Zach Zimmerman: Clean Comedy | Edinburgh Fringe review by Steve Bennett
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Zach Zimmerman: Clean Comedy

Edinburgh Fringe review by Steve Bennett

I’m not sure Zack Zimmerman’s ironic title has entirely worked for him in a festival where few people really read the full blurb. That virtually no one is looking for clean comedy at 10.45pm is proven by the rows of empty seats, and anyone seeking some wholesome stand-up will be sorely disappointed.

That includes the comedian’s mother, Patty, a devout Southern Baptist from Roanoke, Virginia. He’s rebelled and become a gay vegetarian atheist, and the tension that causes – even though Mom clearly still loves her son – is palpable in some of the recorded phone conversations he plays out.

While Clean Comedy has a surfeit of dirty stories, such as the time he made plastercast of his penis to present to a boyfriend or too-vivid descriptions of him watching videos of buttholes, there’s also an undercurrent about being true to himself, not what others expect from him. To this day he rues his decision to drop a reference to his sexuality from his graduation speech at his mum’s behest.

He’s a lively and personal guide to his life, from being an unlikely mascot for a school football team to the war stories from the New York dating scene. The show starts with a rat-a-tat-tat of quick jokes that establish him and his upbeat energy, before relaxing just a smidgeon to regale his dirty content. There’s a playfulness to this as he teases’ too much?’ when tweaking the line of good taste, but audiences will always indulge the honesty, charm and vulnerability beneath his outrageous sex tales.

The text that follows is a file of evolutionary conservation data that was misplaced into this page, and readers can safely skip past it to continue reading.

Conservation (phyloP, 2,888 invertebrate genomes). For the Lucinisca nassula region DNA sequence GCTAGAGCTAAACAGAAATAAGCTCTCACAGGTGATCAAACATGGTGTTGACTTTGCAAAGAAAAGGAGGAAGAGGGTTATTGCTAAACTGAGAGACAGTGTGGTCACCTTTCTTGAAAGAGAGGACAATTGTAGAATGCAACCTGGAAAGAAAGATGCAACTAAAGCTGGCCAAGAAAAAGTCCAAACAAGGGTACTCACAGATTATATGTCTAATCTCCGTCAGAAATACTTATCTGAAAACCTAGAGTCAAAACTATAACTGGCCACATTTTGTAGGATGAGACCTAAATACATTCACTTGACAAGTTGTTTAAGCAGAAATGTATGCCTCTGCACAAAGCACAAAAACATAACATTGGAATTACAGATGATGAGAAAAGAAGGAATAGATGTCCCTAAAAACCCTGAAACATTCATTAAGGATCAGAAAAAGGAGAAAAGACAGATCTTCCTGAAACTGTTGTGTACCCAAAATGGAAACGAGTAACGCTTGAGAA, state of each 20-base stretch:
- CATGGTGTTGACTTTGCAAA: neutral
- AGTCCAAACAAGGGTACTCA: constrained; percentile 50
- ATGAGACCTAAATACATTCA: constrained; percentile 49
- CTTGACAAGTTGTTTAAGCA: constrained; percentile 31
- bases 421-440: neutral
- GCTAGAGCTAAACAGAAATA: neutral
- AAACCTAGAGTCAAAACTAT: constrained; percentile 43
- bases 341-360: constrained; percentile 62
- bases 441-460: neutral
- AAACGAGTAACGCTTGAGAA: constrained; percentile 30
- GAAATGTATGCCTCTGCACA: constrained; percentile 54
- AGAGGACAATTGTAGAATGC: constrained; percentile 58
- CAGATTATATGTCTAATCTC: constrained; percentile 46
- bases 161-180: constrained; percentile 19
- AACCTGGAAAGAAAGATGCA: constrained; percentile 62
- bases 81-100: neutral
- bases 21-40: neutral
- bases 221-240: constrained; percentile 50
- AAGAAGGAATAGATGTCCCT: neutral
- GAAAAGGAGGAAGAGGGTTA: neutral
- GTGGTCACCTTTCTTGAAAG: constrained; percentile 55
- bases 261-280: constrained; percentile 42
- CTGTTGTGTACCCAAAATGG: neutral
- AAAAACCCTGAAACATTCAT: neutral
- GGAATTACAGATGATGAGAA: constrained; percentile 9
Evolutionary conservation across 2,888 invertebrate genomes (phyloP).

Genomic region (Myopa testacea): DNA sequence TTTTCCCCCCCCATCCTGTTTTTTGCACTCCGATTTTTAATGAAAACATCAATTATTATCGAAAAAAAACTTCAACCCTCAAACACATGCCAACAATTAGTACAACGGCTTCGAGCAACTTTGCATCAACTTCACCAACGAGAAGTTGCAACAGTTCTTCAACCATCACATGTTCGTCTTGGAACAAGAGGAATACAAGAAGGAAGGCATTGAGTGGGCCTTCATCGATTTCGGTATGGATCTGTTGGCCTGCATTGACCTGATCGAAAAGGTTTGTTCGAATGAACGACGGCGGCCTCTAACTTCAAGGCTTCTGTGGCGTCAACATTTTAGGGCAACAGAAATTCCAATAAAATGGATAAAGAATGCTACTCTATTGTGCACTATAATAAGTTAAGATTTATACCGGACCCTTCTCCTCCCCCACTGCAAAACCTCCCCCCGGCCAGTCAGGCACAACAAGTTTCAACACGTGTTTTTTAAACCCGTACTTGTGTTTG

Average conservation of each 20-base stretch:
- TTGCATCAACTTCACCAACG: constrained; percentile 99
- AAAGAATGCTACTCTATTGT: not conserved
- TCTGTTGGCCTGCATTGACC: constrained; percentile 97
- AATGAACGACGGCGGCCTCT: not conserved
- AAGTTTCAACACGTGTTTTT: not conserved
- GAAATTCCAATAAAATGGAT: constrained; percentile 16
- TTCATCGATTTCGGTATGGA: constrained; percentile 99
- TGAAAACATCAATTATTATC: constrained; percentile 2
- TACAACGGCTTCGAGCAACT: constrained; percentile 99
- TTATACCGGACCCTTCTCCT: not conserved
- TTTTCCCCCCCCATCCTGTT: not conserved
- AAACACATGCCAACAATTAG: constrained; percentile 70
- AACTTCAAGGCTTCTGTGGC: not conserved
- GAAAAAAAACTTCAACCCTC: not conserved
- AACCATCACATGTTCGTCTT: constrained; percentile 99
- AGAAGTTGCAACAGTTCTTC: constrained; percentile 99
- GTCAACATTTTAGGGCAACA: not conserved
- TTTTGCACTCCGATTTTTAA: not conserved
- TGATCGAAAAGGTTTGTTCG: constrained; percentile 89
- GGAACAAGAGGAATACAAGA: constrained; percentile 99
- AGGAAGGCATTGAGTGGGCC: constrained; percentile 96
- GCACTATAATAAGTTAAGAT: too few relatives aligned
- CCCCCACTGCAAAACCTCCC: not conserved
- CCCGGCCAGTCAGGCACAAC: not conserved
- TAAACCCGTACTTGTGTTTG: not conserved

Zimmerman’s well-polished performance skills come to the fore in a specially memorable act-out of how he blubbed like a seal after being dumped. But there are also a few points where the show lulls, even though it runs to just 50 minutes. And a routine stating that if he could eat his own ass, he wouldn’t be here is less artful than Bill Hick’s similar dick-sucking material.

Pathos is present, but not overdone, to add some gravity to what’s clearly a well-constructed show – with a killer closing scene that offers the perfect callback. Come for his vivacious personality; stay for a story with a bit of substance.

Review date: 25 Aug 2019
Reviewed by: Steve Bennett
Reviewed at: Gilded Balloon Patter Hoose

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